Warning: I never successfully made cheerleading in High School. I did play golf, joined the ski club and Mock Trial team, graduated successfully, went to college out-of-state. Now, I am an Arizona Master Teacher.
I know that drawing upon my experiences as an athlete every single day when instructing students and staffers is vital. Therefore, one can conclude, sports play a crucial role in our classroom and professional development sessions.
Think about your greatest success. You didn’t get there overnight. You failed many times along the way. Sport teaches us you fail, then succeed. My recent end of the academic term classroom evaluation took place. My evaluator commented prior to his exit, “you really are into sports.” He went on to point out the reference of local sports slogans and growth mindset phrases. Sports in education is a lifestyle and mindset any educators automatically (upon being solicited for feedback) replies i.e., “I like the way you… Great job using … Next time try the strategy….”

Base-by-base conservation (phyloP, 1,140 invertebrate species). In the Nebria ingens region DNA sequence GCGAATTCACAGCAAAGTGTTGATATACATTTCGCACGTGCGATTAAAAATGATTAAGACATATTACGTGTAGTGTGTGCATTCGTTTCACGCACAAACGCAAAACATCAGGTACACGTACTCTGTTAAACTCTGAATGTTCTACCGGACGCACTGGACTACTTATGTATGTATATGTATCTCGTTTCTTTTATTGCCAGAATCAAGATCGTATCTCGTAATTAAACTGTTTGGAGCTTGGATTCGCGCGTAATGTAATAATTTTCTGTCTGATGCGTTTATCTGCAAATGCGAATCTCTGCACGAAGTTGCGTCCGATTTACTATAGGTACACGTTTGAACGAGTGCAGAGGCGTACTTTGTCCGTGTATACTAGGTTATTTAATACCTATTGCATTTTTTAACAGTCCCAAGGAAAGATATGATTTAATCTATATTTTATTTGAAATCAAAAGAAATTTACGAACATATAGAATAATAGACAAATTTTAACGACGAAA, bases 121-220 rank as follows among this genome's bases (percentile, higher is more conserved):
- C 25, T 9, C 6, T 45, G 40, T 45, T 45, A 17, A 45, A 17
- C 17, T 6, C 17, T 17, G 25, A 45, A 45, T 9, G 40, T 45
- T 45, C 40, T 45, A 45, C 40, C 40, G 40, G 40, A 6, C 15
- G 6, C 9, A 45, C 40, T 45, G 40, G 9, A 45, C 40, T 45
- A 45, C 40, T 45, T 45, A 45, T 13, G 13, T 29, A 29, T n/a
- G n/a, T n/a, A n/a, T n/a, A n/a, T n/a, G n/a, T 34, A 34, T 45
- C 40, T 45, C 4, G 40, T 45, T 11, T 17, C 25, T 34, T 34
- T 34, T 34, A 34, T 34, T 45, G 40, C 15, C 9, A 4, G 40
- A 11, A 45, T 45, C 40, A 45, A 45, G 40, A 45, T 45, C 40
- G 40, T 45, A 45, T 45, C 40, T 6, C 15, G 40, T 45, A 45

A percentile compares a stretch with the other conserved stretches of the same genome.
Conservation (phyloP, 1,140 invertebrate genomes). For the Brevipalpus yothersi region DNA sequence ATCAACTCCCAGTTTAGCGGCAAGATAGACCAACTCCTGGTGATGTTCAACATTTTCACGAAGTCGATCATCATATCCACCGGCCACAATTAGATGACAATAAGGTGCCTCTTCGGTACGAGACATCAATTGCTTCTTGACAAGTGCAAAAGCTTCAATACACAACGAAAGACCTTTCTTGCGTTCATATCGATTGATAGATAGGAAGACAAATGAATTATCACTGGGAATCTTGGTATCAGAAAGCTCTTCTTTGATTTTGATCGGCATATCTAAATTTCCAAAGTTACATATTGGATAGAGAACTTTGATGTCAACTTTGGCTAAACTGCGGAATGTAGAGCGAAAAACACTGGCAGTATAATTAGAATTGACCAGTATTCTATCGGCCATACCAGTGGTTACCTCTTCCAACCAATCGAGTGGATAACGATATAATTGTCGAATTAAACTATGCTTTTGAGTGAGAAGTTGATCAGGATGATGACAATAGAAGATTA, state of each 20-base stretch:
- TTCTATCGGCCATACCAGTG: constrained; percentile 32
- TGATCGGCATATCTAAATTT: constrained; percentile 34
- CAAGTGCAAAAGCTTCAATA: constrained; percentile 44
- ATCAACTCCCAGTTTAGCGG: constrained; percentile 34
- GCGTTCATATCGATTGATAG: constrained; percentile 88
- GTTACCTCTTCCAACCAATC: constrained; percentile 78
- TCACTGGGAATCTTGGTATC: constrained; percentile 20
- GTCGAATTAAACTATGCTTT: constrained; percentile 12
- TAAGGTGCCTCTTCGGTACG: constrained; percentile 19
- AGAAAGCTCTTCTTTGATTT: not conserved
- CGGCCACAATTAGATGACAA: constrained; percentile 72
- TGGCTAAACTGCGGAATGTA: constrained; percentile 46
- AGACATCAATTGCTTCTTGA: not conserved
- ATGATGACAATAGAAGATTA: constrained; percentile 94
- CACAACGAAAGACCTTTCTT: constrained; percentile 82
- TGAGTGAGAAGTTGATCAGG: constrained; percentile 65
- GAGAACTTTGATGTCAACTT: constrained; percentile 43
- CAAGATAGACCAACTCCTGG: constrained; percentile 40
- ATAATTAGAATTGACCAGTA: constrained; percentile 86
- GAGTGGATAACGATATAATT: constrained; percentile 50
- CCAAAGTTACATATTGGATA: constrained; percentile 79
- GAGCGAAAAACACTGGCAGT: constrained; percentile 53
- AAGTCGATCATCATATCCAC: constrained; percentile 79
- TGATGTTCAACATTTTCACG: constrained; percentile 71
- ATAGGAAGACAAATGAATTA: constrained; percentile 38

In college, for my first degree in social justice, I enrolled in a course titled, “Sports & Society.” The professor taught that, no matter your political affiliation, your religion, your view of democracy, or your basic belief in the American dream, sport is safe to discuss. In sports is there is a winner and loser. The point of sports involves keeping going when we fail.
Now I wonder as a teacher, do we allow students to struggle enough or are we too quick to guarantee success? Working in my PLC, we share successful data. We create FAME walls and rush to move students from F to E. What if the PLC took time to discuss how students are overcoming adversity when faced with something real? Kids will try because it matters to them. Kids will try because it’s important.